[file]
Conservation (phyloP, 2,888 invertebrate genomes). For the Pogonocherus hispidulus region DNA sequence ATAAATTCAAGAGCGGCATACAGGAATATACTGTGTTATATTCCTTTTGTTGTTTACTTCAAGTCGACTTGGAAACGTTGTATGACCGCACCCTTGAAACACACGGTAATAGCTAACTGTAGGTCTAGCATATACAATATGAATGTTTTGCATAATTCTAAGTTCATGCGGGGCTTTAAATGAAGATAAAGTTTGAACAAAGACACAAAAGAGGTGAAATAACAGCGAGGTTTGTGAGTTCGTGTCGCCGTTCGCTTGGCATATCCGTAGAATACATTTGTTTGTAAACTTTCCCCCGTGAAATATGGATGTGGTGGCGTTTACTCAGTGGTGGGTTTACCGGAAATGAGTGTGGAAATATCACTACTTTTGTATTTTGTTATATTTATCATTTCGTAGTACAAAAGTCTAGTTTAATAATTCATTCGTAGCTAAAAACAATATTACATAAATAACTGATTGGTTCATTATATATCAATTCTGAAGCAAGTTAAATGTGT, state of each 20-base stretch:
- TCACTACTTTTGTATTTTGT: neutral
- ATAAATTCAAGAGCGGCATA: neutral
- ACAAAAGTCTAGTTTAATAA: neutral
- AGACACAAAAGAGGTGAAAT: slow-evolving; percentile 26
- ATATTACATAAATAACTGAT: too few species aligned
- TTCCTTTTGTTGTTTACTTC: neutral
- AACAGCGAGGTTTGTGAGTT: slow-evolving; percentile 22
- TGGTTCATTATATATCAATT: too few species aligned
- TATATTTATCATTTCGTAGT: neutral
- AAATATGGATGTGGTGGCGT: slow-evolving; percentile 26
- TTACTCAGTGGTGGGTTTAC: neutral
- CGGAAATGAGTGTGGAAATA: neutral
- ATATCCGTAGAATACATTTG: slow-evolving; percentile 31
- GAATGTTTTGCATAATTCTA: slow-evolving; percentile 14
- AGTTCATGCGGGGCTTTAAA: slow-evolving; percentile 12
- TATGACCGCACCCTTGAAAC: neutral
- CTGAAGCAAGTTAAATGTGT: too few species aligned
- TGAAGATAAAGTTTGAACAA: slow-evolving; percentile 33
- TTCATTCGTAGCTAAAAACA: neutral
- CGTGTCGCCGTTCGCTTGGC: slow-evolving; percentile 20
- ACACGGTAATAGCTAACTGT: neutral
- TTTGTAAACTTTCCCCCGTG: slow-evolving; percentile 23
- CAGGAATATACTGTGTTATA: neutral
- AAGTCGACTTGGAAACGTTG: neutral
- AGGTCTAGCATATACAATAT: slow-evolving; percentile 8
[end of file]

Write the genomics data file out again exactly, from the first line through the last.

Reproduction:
Conservation (phyloP, 2,888 invertebrate genomes). For the Pogonocherus hispidulus region DNA sequence ATAAATTCAAGAGCGGCATACAGGAATATACTGTGTTATATTCCTTTTGTTGTTTACTTCAAGTCGACTTGGAAACGTTGTATGACCGCACCCTTGAAACACACGGTAATAGCTAACTGTAGGTCTAGCATATACAATATGAATGTTTTGCATAATTCTAAGTTCATGCGGGGCTTTAAATGAAGATAAAGTTTGAACAAAGACACAAAAGAGGTGAAATAACAGCGAGGTTTGTGAGTTCGTGTCGCCGTTCGCTTGGCATATCCGTAGAATACATTTGTTTGTAAACTTTCCCCCGTGAAATATGGATGTGGTGGCGTTTACTCAGTGGTGGGTTTACCGGAAATGAGTGTGGAAATATCACTACTTTTGTATTTTGTTATATTTATCATTTCGTAGTACAAAAGTCTAGTTTAATAATTCATTCGTAGCTAAAAACAATATTACATAAATAACTGATTGGTTCATTATATATCAATTCTGAAGCAAGTTAAATGTGT, state of each 20-base stretch:
- TCACTACTTTTGTATTTTGT: neutral
- ATAAATTCAAGAGCGGCATA: neutral
- ACAAAAGTCTAGTTTAATAA: neutral
- AGACACAAAAGAGGTGAAAT: slow-evolving; percentile 26
- ATATTACATAAATAACTGAT: too few species aligned
- TTCCTTTTGTTGTTTACTTC: neutral
- AACAGCGAGGTTTGTGAGTT: slow-evolving; percentile 22
- TGGTTCATTATATATCAATT: too few species aligned
- TATATTTATCATTTCGTAGT: neutral
- AAATATGGATGTGGTGGCGT: slow-evolving; percentile 26
- TTACTCAGTGGTGGGTTTAC: neutral
- CGGAAATGAGTGTGGAAATA: neutral
- ATATCCGTAGAATACATTTG: slow-evolving; percentile 31
- GAATGTTTTGCATAATTCTA: slow-evolving; percentile 14
- AGTTCATGCGGGGCTTTAAA: slow-evolving; percentile 12
- TATGACCGCACCCTTGAAAC: neutral
- CTGAAGCAAGTTAAATGTGT: too few species aligned
- TGAAGATAAAGTTTGAACAA: slow-evolving; percentile 33
- TTCATTCGTAGCTAAAAACA: neutral
- CGTGTCGCCGTTCGCTTGGC: slow-evolving; percentile 20
- ACACGGTAATAGCTAACTGT: neutral
- TTTGTAAACTTTCCCCCGTG: slow-evolving; percentile 23
- CAGGAATATACTGTGTTATA: neutral
- AAGTCGACTTGGAAACGTTG: neutral
- AGGTCTAGCATATACAATAT: slow-evolving; percentile 8